In this second part of the essay, I address the metaphysical implications of the category “world” and relate them to the process of “worlding,” a human disposition that opens up the space of relationality where the “holism of the mental”2 operates. I am here inspired by Anna Tsing’s use of the concept, when she claims that “worlding is simultaneously orienting and disorienting. Worlding is always practiced in relation; worlds come into being at the encounter—and at best they explain the encounter” (2011: 63). In consequence, I defend the continued heuristic value of the old anthropological category of worldview. Concomitantly, I argue that transcendence is not to be seen as a feature of this or that “culture” or “ontology.” Rather, it is a recurrent aspect of human experience, as it is an effect of the very process of constitution of human persons in ontogeny by means of what Lévy-Bruhl ([1949] 1998) called “participation.” The paper starts by setting these discussions within the history of twentieth-century anthropology in order to make sense of where we have come from. In particular, it argues for the continued relevance of a tradition that finds its roots in R. G. Collingwood’s rendering of the Ontological Proof of God’s existence, developed by St. Anselm of Canterbury in the late eleventh century.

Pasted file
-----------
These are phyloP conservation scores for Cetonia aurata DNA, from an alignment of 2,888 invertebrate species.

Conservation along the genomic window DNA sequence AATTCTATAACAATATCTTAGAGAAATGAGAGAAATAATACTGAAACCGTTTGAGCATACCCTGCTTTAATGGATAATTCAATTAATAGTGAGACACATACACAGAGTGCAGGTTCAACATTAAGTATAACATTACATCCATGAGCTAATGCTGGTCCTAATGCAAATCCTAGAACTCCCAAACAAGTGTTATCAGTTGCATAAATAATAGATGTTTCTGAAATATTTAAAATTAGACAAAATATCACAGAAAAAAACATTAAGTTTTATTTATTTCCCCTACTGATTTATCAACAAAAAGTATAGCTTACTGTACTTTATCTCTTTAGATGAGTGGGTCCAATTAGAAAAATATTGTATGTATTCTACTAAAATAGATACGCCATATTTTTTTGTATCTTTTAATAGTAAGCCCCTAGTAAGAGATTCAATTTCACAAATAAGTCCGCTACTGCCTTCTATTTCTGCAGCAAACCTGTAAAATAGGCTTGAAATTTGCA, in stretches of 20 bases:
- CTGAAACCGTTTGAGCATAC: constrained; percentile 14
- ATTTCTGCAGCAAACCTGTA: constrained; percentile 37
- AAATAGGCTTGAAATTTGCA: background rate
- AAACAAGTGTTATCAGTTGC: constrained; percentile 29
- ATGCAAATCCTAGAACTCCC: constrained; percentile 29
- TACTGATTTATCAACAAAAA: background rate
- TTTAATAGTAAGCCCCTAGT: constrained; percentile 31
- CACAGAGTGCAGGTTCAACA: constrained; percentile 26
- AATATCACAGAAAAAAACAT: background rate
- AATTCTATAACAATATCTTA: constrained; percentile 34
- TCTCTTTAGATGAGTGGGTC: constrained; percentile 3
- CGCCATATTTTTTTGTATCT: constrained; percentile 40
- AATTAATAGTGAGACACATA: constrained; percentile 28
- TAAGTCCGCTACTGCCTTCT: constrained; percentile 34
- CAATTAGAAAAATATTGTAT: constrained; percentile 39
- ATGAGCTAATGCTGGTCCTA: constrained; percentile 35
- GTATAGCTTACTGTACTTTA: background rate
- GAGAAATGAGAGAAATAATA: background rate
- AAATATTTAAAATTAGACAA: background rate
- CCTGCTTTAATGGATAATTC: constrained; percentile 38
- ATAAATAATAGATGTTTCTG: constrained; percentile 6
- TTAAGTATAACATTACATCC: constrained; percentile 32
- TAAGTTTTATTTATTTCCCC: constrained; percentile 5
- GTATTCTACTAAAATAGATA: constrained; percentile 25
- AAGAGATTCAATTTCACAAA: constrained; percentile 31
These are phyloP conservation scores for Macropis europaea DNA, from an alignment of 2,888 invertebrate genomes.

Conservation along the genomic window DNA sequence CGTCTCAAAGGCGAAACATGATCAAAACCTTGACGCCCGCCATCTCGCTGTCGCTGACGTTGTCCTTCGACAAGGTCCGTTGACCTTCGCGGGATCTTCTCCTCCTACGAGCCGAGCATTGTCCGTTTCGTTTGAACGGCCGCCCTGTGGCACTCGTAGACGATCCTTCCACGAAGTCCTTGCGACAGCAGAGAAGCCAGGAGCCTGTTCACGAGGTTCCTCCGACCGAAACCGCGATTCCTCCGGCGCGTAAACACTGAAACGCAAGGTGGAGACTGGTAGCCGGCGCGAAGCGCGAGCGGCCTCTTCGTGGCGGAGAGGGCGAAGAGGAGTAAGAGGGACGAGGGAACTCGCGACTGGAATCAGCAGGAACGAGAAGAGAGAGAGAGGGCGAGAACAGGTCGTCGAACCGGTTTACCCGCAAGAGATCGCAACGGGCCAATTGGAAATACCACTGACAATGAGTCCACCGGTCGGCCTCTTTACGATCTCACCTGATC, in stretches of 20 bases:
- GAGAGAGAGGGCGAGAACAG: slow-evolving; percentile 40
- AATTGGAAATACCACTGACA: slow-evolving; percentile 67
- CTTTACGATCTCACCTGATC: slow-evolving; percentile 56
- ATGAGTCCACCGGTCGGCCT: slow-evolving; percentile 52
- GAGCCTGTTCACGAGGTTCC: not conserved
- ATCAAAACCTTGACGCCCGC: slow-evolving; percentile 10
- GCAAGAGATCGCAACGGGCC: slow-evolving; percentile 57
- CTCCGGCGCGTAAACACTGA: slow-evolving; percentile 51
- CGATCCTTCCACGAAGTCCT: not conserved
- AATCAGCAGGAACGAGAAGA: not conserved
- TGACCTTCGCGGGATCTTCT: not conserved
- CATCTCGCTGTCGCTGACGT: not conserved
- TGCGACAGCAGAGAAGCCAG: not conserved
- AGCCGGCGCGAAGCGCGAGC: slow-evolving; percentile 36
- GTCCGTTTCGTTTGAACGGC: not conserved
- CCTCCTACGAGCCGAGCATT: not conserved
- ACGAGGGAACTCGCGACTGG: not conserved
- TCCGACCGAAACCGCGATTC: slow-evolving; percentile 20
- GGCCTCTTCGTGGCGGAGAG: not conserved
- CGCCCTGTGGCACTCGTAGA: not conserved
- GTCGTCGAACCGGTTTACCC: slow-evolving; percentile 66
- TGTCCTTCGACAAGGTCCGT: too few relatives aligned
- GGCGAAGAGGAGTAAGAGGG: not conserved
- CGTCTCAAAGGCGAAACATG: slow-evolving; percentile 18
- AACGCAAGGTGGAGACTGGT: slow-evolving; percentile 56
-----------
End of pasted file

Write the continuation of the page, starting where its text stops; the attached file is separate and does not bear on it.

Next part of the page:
The reenchantment of the world

Over the past decade, sociocultural anthropology has witnessed the emergence of a mode of ethnographic analysis that emphasizes the “strangeness,” other-worldliness, or transcendentality of its objects of study. Considering that these ethnographers and their readers purport to inhabit a spiritless world, their presentation of the ethnographic material they gather in exotic places as genuinely transcendental3involves an intellectual challenge. Some have called this disposition “the ontological turn,” and it is often, but as we will see not always, presented as a form of pluralism of worlds resulting from a postulation of ontological incommensurability (Pedersen 2012). What came to pass was a revival of older and more transcendentalist categories, such as animism, totemism, and shamanism, accompanied by a ferocious critique of some of the more trusty tools of ethnographic analysis, such as methodological holism or worldview analysis. While Lévi-Straussian modes of analysis were taken on board in a silenced manner, Latourian naturalism made big inroads under the guise of “animism” (e.g., Descola 2013; Kohn 2013).